SOCIAL media players have reaped millions — perhaps in the tens of millions and more — since the launch of their advertising campaigns on the internet in Malaysia.
By advertising campaigns, I mean the modules that would allow local companies to advertise their products on platforms like Google Adwords and Facebook.
Then came Linkedin and twitter adverts, but there are a wider variety of channels — through Authorised AdWords Agencies or non-google platforms.
But in the entire process, the local print media played a negative role towards the advertisers who began to use advertising platforms that are easy to learn and use. Advertisers simply need to type the campaign duration, amount to spend, and credit card or bank account numbers.
That was something the people with money to spend in Malaysia could not believe. And today, thanks to the diversion of advertising expenditure (Adex) into social media platforms, many Malaysian industries, sectors, and players snatched death from their credit cards and are in a new found land, where the grass is definitely greener than print media.
Print media woes
The fact that social media players (and they are foreign media companies), compared to print media actors, enjoyed total freedom to reap the benefit of the boon in Adex diversion, is a testament to the blunder made by the print media industry in Malaysia.
And it is virtually too late for either the authorities and the print media industry to play catch-up with Google, Facebook, Linkedin, Pinterest, Flicker, Twitter and the long list of platforms, where a single entry on a blog post could result in hundreds of dollars spent, earned and distributed.
It is the model that has changed. And I understand it very clearly when I speak to readers who tell me with an absolute frankness that they do not need print media to inform them of the news today.
They say that news now comes to them through their mobile devices, which has seen wider usage in Malaysia in the last two to three years, and which has also produced a boom to e-Commerce and digital trade in the country.
But, I would say that one of the true reasons why local portals and online newspapers have failed to garner the right number of Adex through their channels is mostly due to their lack of vision in their stratagem.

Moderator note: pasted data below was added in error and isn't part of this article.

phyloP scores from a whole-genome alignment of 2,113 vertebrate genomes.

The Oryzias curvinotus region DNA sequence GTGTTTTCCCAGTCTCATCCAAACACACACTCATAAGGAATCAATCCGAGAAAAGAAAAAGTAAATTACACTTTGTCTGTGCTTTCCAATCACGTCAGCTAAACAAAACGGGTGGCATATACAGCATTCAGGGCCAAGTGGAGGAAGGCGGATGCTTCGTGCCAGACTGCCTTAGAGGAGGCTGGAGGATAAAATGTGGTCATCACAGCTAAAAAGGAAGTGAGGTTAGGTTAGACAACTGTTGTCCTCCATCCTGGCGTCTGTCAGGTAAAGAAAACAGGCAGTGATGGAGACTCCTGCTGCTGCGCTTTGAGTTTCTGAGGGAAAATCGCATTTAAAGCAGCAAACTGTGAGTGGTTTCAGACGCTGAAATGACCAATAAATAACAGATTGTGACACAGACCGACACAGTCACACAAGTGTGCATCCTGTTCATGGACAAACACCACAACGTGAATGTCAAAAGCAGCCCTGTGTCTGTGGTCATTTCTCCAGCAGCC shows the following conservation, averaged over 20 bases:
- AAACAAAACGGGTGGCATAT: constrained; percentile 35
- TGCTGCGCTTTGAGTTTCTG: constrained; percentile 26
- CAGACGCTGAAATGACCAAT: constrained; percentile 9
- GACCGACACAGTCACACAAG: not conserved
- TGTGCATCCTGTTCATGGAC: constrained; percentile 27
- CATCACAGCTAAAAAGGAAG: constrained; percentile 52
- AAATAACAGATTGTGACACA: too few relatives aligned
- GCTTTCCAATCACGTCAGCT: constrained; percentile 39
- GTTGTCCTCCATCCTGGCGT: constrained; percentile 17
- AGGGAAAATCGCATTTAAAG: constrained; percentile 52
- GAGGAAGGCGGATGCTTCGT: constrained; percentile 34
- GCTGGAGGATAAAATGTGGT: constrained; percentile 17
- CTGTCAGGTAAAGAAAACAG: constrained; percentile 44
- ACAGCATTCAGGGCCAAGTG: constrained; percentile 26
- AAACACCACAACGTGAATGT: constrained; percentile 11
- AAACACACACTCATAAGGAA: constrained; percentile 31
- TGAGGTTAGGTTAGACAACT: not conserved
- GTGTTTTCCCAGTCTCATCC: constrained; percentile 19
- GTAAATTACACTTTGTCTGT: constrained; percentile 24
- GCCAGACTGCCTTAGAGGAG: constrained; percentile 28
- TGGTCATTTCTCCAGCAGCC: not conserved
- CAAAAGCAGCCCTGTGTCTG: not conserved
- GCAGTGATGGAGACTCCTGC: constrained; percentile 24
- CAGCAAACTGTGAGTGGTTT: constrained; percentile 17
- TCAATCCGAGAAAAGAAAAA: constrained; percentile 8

They probably thought they could bundle the advertising that comes in print with the online version. It did work for some, for a short time.
But that was not the right model with advertisers who were seeking more direct engagements with their “consumers” on the online portals of their clients — that is the newspapers and audio-visual entities.
The Adex money is also seeking better content, the ones that get the portals crashing due to the heavy load resulting from a massive number of clicks and entries in the comment boxes per minute.
Liberalisation of content
In my last week comment on the state of the print media and online portals in Malaysia in particular, I said one solution could be the liberalisation of content.
Look at the portals that belong to local newsprint companies. They have simply removed the comment sections, and some have also removed the emoticons that gave the readers a little chance to express their thoughts on the stories carried by both the print and online versions of these newspapers.
Readers are not allowed to comment on a roof collapse in Seremban, or on Datuk Zakaria Arshad resuming work as the president and chief executive officer of Felda Global Ventures Holdings Bhd, and on another newsprint’s portal — the readers can’t even comment on the fire at the MidValley Mall!
Try to comment on a business story on the portals of the two business new dailies in the country. Nyet. You can’t say anything about B40; civil servants are the likely winners in “feel good” Budget 2018; and as frustrating as it is, you will not be able to say a word on stories like The State of the Nation: An expansionary budget seen ahead of GE14.
As a matter of fact, the print media have shut down the comments to the detriment of their own revenue generating departments.
Thus, a liberalisation of content is a must for the survival of print media in particular, at least on their portals as the first step in their reconquest of the disappearing Adex.
What many failed to understand until today is that they should follow the golden Adex principle set out by Google and its peers on social media platforms: That is content is free, and that it is the free content — totally free content bordering on critical and “investigative”.
Kazi is the business editor for Malay Mail and can be reached at firstname.lastname@example.org